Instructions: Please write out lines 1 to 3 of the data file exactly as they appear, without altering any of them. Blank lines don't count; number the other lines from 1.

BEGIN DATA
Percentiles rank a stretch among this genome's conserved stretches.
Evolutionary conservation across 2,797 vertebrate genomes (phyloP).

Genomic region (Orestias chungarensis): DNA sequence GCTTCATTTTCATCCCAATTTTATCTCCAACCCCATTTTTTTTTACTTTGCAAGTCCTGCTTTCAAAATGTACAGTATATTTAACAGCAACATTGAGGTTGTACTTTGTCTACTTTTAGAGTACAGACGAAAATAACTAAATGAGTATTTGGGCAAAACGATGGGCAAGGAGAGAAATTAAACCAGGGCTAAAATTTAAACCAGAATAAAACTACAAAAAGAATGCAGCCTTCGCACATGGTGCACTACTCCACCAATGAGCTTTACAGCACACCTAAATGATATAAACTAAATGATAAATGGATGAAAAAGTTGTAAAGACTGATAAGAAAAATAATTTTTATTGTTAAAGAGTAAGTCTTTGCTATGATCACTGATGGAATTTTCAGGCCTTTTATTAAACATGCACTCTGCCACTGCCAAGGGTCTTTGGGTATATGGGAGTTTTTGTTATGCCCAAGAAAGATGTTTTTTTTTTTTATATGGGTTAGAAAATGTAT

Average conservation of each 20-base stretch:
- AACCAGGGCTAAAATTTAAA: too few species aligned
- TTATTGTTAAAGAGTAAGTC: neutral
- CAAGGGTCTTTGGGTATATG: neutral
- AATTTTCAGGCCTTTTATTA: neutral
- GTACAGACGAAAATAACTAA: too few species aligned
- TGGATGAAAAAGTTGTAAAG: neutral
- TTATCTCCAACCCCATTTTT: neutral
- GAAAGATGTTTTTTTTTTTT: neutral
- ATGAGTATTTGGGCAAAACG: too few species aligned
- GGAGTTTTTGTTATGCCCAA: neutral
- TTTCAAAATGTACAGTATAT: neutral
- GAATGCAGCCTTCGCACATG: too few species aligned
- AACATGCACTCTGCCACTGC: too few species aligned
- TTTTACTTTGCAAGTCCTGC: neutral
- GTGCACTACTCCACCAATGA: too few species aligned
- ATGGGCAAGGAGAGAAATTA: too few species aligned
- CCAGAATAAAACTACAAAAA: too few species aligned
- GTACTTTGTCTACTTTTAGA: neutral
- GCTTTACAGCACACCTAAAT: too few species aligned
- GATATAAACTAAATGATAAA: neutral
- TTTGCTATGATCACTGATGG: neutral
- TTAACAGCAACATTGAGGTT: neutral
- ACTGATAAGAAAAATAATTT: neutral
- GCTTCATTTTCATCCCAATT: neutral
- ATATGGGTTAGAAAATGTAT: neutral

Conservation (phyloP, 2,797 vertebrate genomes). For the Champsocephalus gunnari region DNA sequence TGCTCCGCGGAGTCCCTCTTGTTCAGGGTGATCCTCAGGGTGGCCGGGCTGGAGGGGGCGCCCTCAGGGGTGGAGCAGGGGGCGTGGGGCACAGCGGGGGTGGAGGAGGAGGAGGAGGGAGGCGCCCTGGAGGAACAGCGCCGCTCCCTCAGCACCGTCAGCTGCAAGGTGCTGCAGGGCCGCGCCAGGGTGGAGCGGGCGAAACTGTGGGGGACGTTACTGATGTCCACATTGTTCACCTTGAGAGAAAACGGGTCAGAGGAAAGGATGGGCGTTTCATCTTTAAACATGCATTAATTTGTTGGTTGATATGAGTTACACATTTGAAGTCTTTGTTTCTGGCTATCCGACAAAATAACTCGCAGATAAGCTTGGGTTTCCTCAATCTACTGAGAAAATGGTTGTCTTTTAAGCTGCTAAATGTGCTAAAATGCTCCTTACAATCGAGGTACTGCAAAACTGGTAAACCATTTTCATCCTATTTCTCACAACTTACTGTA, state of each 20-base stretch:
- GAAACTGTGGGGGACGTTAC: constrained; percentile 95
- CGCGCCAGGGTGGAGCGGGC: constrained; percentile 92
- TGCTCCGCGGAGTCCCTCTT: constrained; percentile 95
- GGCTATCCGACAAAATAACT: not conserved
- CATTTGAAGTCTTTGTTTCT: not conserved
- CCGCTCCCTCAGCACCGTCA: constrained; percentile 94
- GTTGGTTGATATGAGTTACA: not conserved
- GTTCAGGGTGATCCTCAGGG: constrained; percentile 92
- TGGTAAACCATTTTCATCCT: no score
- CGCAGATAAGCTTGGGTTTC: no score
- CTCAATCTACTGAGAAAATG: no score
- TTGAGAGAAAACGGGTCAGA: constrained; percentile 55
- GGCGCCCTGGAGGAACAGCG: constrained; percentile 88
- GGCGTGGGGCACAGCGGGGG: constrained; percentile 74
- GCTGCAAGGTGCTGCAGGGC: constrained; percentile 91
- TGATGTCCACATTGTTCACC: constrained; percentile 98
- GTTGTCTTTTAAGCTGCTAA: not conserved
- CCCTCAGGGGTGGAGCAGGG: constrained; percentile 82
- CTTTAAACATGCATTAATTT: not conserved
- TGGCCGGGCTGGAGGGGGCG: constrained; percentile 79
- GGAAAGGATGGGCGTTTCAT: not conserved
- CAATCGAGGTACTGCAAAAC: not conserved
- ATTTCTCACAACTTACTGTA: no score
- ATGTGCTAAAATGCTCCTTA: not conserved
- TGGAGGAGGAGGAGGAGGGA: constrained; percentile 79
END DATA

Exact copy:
Percentiles rank a stretch among this genome's conserved stretches.
Evolutionary conservation across 2,797 vertebrate genomes (phyloP).

Genomic region (Orestias chungarensis): DNA sequence GCTTCATTTTCATCCCAATTTTATCTCCAACCCCATTTTTTTTTACTTTGCAAGTCCTGCTTTCAAAATGTACAGTATATTTAACAGCAACATTGAGGTTGTACTTTGTCTACTTTTAGAGTACAGACGAAAATAACTAAATGAGTATTTGGGCAAAACGATGGGCAAGGAGAGAAATTAAACCAGGGCTAAAATTTAAACCAGAATAAAACTACAAAAAGAATGCAGCCTTCGCACATGGTGCACTACTCCACCAATGAGCTTTACAGCACACCTAAATGATATAAACTAAATGATAAATGGATGAAAAAGTTGTAAAGACTGATAAGAAAAATAATTTTTATTGTTAAAGAGTAAGTCTTTGCTATGATCACTGATGGAATTTTCAGGCCTTTTATTAAACATGCACTCTGCCACTGCCAAGGGTCTTTGGGTATATGGGAGTTTTTGTTATGCCCAAGAAAGATGTTTTTTTTTTTTATATGGGTTAGAAAATGTAT